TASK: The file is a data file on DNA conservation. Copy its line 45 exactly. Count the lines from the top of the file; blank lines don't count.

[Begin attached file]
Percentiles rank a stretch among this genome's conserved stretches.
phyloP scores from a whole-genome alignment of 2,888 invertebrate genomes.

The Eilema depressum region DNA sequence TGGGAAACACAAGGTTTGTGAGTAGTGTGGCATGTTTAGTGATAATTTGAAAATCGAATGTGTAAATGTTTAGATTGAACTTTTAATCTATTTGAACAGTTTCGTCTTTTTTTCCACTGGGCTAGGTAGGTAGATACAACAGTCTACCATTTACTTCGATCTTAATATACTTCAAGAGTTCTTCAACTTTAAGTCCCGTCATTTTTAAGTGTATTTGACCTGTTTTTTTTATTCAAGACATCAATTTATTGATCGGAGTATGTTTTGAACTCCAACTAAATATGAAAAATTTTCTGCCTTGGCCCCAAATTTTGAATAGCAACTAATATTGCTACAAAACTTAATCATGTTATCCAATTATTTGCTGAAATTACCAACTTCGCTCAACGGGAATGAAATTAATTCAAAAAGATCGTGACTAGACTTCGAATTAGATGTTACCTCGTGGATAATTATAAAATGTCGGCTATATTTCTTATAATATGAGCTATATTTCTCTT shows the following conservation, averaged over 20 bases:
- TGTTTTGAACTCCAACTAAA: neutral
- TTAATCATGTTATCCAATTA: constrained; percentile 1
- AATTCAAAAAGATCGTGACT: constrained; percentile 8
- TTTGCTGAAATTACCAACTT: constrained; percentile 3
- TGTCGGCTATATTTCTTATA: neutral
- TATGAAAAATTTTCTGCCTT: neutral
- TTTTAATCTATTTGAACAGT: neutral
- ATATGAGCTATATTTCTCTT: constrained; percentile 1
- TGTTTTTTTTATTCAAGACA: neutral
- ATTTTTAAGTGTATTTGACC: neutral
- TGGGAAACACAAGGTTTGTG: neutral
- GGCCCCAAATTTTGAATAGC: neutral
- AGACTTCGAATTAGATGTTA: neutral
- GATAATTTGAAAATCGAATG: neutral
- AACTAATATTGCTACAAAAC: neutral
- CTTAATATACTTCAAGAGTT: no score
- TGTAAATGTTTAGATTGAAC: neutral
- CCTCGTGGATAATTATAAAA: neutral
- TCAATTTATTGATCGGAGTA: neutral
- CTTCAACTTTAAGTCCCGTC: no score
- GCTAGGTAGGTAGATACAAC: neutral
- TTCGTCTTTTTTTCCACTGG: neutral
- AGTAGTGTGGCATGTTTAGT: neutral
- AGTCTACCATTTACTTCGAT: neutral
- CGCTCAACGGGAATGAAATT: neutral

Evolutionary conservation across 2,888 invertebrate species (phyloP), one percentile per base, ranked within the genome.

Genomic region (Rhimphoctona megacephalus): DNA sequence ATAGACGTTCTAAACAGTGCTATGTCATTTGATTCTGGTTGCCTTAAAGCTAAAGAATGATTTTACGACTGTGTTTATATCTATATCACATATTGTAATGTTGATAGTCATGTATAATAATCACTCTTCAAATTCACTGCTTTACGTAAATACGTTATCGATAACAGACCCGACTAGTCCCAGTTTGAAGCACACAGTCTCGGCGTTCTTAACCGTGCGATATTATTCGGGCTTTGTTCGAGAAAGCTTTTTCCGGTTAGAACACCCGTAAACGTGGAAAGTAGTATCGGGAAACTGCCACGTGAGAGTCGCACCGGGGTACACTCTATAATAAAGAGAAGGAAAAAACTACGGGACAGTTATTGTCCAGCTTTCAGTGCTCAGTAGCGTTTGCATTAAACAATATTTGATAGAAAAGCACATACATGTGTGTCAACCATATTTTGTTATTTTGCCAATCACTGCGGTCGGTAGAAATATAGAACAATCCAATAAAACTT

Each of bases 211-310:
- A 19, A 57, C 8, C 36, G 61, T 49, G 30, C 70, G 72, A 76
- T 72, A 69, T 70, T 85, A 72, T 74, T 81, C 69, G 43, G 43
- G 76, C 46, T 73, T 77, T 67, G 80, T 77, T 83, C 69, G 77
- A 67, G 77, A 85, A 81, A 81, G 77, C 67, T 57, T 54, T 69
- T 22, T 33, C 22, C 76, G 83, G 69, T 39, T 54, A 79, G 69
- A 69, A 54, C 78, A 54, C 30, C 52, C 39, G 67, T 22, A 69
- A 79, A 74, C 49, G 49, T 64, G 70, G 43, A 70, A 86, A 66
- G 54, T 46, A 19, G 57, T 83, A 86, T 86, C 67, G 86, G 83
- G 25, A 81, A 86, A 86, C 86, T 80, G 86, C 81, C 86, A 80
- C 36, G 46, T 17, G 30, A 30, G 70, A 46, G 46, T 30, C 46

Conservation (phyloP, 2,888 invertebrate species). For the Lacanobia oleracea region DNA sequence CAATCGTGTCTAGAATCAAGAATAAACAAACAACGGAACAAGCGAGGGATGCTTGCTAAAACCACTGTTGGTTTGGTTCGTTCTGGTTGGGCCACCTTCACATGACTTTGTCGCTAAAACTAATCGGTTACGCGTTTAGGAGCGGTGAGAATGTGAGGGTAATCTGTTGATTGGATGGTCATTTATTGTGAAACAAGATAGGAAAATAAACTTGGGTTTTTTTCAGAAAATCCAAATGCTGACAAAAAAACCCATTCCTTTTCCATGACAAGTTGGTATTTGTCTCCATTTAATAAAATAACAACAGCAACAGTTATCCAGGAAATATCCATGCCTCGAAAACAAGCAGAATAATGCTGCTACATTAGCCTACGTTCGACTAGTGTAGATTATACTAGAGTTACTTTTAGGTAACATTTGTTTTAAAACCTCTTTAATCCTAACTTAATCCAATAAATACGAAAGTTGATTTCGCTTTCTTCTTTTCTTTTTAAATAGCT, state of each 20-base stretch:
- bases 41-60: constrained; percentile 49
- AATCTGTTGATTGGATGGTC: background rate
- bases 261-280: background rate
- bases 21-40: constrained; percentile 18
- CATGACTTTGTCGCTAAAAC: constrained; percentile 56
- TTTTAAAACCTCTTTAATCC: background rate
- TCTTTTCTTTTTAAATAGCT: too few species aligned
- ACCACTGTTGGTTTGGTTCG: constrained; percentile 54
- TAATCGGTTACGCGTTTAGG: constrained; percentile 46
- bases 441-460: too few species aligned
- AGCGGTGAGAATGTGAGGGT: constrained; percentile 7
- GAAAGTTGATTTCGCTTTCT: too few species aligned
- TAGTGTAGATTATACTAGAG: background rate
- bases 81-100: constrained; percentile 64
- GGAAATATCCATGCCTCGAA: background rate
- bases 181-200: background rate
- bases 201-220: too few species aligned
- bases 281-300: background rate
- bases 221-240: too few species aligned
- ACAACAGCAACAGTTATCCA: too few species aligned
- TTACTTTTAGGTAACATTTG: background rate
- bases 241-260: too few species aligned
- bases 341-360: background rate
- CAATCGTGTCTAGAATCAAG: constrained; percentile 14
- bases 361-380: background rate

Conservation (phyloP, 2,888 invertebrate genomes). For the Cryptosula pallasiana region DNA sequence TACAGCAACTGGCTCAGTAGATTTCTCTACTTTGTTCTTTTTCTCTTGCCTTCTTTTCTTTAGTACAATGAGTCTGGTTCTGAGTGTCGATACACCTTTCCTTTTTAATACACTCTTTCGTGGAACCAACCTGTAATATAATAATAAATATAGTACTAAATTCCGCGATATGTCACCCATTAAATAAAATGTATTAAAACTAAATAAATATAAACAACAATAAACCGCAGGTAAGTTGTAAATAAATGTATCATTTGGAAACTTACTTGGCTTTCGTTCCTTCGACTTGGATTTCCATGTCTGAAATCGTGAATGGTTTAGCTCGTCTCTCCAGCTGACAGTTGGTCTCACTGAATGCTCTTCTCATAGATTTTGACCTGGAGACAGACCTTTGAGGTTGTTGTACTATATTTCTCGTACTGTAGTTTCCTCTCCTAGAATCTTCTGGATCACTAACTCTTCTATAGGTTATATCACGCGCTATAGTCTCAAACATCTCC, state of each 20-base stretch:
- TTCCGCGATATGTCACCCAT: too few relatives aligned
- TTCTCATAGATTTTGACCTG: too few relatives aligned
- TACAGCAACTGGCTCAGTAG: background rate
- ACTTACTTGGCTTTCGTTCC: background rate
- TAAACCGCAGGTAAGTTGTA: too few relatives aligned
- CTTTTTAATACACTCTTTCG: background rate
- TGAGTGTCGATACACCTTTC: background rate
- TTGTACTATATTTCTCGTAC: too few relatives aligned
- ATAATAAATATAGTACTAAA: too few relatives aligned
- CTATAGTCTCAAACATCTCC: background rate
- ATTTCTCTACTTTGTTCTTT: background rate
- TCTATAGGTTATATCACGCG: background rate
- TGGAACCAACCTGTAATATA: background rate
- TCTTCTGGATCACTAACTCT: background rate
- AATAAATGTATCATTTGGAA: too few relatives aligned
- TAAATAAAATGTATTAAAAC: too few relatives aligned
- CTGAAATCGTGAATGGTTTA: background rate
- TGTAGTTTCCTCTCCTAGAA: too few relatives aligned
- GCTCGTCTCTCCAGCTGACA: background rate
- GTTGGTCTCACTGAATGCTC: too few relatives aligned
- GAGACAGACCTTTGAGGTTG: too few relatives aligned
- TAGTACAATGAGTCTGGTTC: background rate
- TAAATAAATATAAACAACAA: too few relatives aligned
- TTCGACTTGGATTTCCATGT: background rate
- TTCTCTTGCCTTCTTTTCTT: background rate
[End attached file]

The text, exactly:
- bases 261-280: background rate